Parenting and Firearms

On Friday, January 6th, 2023, a six-year-old male child shot his first-grade teacher. The “properly secured” firearm owned by the child’s mother was smuggled into the school in the morning. At around 2 pm, the child shot the teacher without warning. The bullet traveled through her hand and into her chest. The teacher was able to escort the other children in the classroom to safety before seeking medical aid herself. 

Last week I mentioned the child’s mother had reached a felony plea agreement to serve 18-24 months in prison on the federal charge of lying on the ATF Form 4473 about her current or prior drug use. 

As a reminder, lying on a 4473 is now punishable by up to 15 years in prison. But as has become painfully obvious lately, this crime is either not a priority for the ATF and US Attorney’s or is eligible to be sent to diversion if you are well enough connected. 

The federal plea deal has nothing to do with the state charges surrounding the shooting. There she has been charged with felony child neglect and misdemeanor recklessly leaving a loaded firearm so as to endanger a child.

At first glance this sounds like another stereotypical child-gets-hold-of-a-gun story the gun-control zealots love to put out as an example of why guns are bad and more gun-control is needed. That is not the case here.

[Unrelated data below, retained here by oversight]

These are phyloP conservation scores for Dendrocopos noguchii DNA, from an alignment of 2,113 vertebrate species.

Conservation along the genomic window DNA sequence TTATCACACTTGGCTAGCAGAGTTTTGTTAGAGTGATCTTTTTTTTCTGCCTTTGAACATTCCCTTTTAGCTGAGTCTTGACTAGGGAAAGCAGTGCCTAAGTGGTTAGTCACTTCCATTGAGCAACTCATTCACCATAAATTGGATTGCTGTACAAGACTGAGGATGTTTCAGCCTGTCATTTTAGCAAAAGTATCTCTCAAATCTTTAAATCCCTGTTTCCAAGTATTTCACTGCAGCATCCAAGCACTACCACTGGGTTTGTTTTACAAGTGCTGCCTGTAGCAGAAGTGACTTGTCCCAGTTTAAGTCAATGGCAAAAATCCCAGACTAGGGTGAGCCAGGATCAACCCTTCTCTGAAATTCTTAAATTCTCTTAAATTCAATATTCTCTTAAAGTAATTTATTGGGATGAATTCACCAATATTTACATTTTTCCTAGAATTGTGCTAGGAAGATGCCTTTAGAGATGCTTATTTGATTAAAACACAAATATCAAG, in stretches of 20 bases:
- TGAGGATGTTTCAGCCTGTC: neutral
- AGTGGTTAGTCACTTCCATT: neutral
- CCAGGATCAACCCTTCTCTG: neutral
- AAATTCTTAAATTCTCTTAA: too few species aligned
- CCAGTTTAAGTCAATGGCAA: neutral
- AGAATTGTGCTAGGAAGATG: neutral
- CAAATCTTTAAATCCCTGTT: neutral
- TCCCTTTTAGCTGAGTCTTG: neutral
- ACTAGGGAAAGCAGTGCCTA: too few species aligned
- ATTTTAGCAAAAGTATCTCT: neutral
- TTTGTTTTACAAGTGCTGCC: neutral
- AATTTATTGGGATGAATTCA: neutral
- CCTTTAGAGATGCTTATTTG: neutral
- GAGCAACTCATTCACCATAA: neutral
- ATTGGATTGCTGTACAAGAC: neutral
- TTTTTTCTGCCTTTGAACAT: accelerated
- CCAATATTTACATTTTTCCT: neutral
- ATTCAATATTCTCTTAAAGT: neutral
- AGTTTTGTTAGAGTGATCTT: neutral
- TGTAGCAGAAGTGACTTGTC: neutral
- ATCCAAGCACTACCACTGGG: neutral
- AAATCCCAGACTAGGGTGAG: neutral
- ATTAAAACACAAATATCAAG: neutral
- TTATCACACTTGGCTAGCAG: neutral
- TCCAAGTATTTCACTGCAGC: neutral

As for the firearm itself, the child’s mother has maintained that the legally purchased firearm was secured on a top shelf in her closet and had a trigger lock.

“Our family has always been committed to responsible gun ownership and keeping firearms out of the reach of children. The firearm our son accessed was secured.”

Under Virginia law, it’s a misdemeanor for an adult to leave a loaded, unsecured firearm in such a way it could endanger a child under the age of 14. It is prohibited for a person to unknowingly allow a child under the age of 12 to use a firearm.

Then there was the lack of concern and action at the school.  According to the family, the child suffers from “acute disability and was under a care plan at the school that included his mother or father attending school with him and accompanying him to class every day.” Yet on this day, the mother dropped the child off and did not attend with him, yet the school took no action. The child had a history of random violence, including attacking students and teachers alike.

The school administration was warned three different times by teachers and staff members over several hours starting at 11:15 am that day the child may have a weapon at school but failed to take it seriously. His backpack was searched once, but no firearm was found. Neither security nor law enforcement were contacted. One administrator said to “wait the situation out because the school day was almost over”. The incident was downplayed by the school administration as the boy had “little pockets”. 

Since the incident, two administrators have been terminated and the teacher who was shot has filed a lawsuit against the school, the administrators, and the school board. The response from the school to the lawsuit? While acknowledging the teacher was “clearly injured while at work, at her place of employment, by a student in the classroom,” it should be covered by worker compensation instead of a lawsuit. The board rejected the teacher’s claim she could reasonably expect to work with young children who pose no danger, pointing to numerous incidents of violence against teachers across the U.S. and in Newport News.

A good friend of mine asked how many jobs do you know where there is a reasonable likelihood of being shot as part of the job AND you are not allowed to carry a firearm for self-defense?